Vox Media Announces Furloughs to 9% of Staff Due to Covid-19

Remaining staff saw pay cuts and pauses to benefits like 401K

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Vox Media announced a series of staff changes today. Vox Media
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Vox Media, the parent to media brands like The Verge, SB Nation and New York magazine, announced companywide staff changes that furloughed 9%—or roughly 110—of its employees.

The effects of Covid-19 on the business were laid out to staffers in a lengthy note this morning from the company’s chief executive, Jim Bankoff. The company missed its revenue goals by several million dollars in the first quarter and “the impact will be significantly greater in the second quarter,” he wrote in a memo obtained by Adweek.

“Some of you have asked if we could have avoided furloughs or layoffs by sharing deeper or longer salary cuts. The answer, unfortunately, is no,” Bankoff said in the note sent to the company’s 1,200 employees.

The company will continue to fully cover the health insurance premiums for those furloughed from May 1 to July 31.

In addition, 1% of staff will move to reduced hours, with health insurance premiums covered, and employees making more than $130,000 will see a tiered temporary pay cut for the same period. Specifically, employees who earn between $130,000 and $199,999 will take a 15% pay cut, and those earning more than $200,000 will see a 25% reduction.

Bankoff and Pam Wasserstein, formerly CEO of New York Media and current president of Vox Media after the companies merged, will take a 50% pay cut.

The company’s 401k match and merit-based increases and promotions will also be suspended through the rest of this year.

Vox Media’s announcement comes weeks after other media organizations have made similar decisions to react to the effects Covid-19 has had on their businesses, namely the decline in advertising revenue as marketing budgets changed, the inability to hold in-person events that had become a moneymaker in recent years for publishers and, most recently, Amazon’s changes to the amount websites would make in affiliate links, which will put a strain on websites designed to recommend products, like Vox Media’s The Strategist.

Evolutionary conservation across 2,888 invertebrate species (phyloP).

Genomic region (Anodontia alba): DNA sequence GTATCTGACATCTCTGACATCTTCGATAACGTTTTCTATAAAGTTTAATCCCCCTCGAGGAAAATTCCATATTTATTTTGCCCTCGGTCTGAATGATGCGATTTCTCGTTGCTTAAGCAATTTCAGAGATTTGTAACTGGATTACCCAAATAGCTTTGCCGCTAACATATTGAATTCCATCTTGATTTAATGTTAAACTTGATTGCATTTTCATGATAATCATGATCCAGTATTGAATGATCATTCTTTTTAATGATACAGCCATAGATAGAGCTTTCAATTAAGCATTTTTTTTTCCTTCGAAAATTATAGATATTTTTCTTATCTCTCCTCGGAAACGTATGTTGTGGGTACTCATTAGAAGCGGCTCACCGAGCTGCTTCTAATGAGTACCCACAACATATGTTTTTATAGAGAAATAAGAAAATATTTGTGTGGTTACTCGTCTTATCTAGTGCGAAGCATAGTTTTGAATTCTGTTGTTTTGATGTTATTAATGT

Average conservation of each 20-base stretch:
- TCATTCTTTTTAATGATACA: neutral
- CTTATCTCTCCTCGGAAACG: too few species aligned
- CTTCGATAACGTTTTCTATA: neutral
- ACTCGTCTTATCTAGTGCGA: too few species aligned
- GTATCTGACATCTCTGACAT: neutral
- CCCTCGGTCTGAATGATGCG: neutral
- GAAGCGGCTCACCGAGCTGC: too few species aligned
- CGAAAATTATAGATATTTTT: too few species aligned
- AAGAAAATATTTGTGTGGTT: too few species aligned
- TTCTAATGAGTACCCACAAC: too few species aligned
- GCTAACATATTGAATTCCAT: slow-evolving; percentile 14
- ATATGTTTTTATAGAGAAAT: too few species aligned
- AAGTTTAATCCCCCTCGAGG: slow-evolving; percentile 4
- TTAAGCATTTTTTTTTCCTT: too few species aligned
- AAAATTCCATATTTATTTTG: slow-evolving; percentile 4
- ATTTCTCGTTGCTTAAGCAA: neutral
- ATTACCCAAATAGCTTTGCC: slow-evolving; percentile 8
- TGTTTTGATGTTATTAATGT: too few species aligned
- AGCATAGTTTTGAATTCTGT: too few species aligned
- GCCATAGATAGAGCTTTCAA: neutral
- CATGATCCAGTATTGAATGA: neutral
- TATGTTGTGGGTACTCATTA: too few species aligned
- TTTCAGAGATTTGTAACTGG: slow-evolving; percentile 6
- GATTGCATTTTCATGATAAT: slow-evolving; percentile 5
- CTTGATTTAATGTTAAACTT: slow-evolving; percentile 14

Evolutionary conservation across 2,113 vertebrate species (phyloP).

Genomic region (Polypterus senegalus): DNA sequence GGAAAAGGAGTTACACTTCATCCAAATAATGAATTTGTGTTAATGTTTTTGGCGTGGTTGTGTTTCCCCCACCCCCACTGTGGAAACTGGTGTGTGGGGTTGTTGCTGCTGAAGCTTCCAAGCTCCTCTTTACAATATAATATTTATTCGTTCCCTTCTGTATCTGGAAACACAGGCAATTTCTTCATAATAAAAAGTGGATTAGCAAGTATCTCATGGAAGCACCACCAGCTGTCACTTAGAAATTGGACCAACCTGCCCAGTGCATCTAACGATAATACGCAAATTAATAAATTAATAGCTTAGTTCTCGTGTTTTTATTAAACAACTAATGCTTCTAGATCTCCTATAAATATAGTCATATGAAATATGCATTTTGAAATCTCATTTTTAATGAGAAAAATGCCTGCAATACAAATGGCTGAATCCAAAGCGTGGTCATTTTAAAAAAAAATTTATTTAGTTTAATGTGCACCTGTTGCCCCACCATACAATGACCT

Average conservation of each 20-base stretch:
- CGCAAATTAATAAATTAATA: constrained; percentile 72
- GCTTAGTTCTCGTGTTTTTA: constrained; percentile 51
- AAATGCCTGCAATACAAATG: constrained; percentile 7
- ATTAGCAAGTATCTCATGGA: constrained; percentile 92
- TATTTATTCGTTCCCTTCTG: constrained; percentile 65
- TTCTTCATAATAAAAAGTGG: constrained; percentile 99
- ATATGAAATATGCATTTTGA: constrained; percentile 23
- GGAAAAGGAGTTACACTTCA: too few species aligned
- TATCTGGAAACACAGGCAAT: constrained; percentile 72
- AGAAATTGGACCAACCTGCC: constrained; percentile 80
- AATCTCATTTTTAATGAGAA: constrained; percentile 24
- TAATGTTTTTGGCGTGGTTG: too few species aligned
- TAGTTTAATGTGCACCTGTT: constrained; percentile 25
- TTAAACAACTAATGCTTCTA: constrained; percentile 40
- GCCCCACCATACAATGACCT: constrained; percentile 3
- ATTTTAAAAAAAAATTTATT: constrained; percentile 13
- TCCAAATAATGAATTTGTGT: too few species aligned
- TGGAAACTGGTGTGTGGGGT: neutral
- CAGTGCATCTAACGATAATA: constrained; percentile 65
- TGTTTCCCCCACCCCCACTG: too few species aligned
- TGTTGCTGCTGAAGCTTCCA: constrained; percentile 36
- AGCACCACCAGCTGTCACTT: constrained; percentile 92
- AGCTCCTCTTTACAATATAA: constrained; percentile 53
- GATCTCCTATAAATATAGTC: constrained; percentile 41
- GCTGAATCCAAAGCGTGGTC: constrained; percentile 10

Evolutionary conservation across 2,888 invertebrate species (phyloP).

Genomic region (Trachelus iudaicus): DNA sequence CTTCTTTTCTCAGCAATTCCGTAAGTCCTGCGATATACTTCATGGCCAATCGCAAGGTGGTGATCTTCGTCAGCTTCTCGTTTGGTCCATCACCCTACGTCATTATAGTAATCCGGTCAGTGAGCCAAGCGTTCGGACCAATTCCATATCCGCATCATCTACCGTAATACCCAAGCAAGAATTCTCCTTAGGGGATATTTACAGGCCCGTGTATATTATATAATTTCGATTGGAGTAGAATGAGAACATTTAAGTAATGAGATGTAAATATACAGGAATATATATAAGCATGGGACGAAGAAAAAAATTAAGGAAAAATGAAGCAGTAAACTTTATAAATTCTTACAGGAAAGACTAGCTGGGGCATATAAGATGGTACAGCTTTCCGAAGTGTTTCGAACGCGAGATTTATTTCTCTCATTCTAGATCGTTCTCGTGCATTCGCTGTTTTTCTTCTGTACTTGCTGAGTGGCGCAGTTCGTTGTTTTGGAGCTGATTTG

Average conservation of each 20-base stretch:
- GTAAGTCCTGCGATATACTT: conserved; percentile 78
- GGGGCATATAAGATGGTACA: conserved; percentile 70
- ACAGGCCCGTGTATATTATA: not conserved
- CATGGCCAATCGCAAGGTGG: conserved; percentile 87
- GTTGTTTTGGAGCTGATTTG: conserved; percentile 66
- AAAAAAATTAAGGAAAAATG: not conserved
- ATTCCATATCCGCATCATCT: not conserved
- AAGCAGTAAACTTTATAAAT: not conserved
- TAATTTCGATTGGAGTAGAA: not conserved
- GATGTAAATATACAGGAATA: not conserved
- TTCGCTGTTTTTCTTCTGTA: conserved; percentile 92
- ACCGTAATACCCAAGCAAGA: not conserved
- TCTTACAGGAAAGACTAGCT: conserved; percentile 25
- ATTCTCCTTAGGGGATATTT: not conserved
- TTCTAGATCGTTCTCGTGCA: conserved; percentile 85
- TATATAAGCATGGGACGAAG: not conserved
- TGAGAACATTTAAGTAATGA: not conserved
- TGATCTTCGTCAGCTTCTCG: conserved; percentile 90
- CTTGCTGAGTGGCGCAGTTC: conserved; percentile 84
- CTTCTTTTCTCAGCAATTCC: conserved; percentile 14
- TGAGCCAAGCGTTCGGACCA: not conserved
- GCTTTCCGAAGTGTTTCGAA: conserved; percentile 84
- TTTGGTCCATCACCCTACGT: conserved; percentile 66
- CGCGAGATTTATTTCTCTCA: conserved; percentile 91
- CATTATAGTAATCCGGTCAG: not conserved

Other media companies have tried to determine their own formula to survive the next weeks to months of uncertainty and have resulted in permanent layoffs at companies like Bustle Digital Group (which laid off about 6% of employees) and widespread pay cuts throughout the industry.

Vox Media merged with New York Media in November last year, and 2020 was expected to be a year where the combined portfolios were able to attract more advertisers at their new scale. They also planned to take on the year with proprietary technology using its ad marketplace, Concert, and with a renewed emphasis on its meaningful first-party data in a platform called Forte.

Spokespersons for Writers Guild of America, East, which represents unionized Vox Media employees and the NewsGuild of New York, which represents New York media employees, didn’t immediately return requests for comment.

“The expectations that we had just a few weeks ago for our business and our lives no longer apply,” Bankoff said. “I’m confident that we will have a bright future, but only if we take action and adapt quickly to new circumstances. As I mentioned last week, we cannot continue with business as usual; we must focus our efforts and operate differently.”

@SaraJerde sara.jerde@adweek.com Sara Jerde is publishing editor at Adweek, where she covers traditional and digital publishers’ business models. She also oversees political coverage ahead of the 2020 election.